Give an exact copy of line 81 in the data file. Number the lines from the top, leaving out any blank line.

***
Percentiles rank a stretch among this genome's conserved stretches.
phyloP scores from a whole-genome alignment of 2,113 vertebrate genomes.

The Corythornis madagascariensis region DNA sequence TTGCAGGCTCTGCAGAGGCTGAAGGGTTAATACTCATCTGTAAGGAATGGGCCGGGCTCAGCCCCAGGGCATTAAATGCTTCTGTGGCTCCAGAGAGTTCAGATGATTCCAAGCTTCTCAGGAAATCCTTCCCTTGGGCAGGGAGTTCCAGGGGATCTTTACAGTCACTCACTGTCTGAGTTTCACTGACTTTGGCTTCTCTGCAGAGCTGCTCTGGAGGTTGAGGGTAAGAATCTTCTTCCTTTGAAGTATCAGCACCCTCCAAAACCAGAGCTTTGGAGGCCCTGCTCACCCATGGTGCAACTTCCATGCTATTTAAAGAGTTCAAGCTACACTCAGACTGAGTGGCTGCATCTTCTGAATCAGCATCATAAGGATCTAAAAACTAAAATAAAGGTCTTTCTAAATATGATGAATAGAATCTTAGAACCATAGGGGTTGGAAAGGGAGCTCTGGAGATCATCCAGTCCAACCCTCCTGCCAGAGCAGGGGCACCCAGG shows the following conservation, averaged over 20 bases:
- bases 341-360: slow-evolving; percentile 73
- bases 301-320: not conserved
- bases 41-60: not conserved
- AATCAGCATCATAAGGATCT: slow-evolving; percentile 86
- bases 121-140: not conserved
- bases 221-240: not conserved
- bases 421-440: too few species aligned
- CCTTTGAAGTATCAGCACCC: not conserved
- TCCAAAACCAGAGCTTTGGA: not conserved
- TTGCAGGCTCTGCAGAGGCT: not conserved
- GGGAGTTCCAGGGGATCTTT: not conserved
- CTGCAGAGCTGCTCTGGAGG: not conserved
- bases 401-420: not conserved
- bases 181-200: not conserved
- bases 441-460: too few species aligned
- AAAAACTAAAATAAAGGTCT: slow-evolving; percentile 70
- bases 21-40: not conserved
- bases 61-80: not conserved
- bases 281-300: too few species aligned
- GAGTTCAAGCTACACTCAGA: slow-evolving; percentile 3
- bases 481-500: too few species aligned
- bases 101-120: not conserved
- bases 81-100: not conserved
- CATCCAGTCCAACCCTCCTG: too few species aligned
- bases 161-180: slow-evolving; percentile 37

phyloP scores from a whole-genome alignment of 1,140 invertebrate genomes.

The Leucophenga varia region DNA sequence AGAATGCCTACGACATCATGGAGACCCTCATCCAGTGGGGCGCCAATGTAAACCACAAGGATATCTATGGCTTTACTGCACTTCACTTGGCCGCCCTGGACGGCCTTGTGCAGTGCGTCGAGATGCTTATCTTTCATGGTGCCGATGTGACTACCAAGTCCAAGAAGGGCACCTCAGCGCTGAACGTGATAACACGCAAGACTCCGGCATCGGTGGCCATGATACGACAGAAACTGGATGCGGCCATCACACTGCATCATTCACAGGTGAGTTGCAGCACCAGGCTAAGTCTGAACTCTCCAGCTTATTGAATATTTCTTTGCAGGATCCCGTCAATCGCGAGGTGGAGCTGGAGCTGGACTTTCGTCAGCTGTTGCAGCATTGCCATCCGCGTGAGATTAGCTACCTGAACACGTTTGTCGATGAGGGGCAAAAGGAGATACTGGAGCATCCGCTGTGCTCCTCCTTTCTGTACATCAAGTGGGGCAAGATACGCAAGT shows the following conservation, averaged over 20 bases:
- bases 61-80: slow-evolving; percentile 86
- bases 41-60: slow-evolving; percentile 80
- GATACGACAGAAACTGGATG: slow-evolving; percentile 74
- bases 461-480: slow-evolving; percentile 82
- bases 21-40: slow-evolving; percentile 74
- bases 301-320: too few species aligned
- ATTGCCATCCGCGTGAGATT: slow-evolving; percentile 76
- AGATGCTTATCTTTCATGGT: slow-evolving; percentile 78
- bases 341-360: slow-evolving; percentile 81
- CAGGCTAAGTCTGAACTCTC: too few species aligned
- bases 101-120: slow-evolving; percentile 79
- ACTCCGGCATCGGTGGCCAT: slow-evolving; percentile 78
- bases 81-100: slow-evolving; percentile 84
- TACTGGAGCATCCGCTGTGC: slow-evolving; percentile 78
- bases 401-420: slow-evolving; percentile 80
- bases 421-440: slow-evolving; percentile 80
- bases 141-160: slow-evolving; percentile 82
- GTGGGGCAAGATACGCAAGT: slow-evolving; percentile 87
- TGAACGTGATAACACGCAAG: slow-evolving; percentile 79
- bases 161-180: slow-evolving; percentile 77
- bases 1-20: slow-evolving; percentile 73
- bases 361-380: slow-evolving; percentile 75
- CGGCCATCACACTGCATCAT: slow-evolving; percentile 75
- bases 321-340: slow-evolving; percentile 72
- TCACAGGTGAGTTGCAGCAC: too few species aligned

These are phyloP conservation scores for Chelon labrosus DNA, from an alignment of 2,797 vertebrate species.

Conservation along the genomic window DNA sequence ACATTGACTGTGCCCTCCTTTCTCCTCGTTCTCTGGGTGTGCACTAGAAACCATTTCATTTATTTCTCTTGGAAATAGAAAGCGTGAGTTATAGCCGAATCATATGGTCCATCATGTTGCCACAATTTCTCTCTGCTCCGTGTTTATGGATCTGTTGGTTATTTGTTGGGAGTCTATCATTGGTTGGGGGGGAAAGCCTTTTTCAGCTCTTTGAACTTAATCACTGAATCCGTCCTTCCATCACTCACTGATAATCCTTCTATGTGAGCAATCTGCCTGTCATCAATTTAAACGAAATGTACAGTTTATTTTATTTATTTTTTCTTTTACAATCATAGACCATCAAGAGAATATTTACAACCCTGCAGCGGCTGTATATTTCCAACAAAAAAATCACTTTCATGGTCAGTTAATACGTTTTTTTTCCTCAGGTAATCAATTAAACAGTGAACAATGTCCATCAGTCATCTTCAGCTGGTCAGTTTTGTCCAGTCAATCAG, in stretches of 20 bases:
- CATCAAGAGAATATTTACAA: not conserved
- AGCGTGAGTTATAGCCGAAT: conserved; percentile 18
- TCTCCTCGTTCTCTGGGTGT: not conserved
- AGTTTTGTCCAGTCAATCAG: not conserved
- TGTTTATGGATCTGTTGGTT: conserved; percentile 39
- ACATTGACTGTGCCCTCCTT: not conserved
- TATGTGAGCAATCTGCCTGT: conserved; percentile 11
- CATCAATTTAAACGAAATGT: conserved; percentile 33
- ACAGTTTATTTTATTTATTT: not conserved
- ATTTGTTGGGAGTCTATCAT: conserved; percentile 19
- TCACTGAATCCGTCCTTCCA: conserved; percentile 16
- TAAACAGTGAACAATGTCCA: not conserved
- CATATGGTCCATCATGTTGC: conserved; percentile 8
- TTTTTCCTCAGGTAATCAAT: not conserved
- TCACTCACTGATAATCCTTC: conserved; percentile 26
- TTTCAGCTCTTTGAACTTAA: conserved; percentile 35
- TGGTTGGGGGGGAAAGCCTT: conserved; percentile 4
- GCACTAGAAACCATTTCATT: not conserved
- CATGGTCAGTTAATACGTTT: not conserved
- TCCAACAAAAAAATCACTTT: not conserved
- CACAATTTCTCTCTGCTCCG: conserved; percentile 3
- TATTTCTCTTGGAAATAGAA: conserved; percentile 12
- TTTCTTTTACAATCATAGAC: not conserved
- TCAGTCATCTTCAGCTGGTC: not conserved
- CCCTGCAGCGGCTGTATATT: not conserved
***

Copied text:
- TCAGTCATCTTCAGCTGGTC: not conserved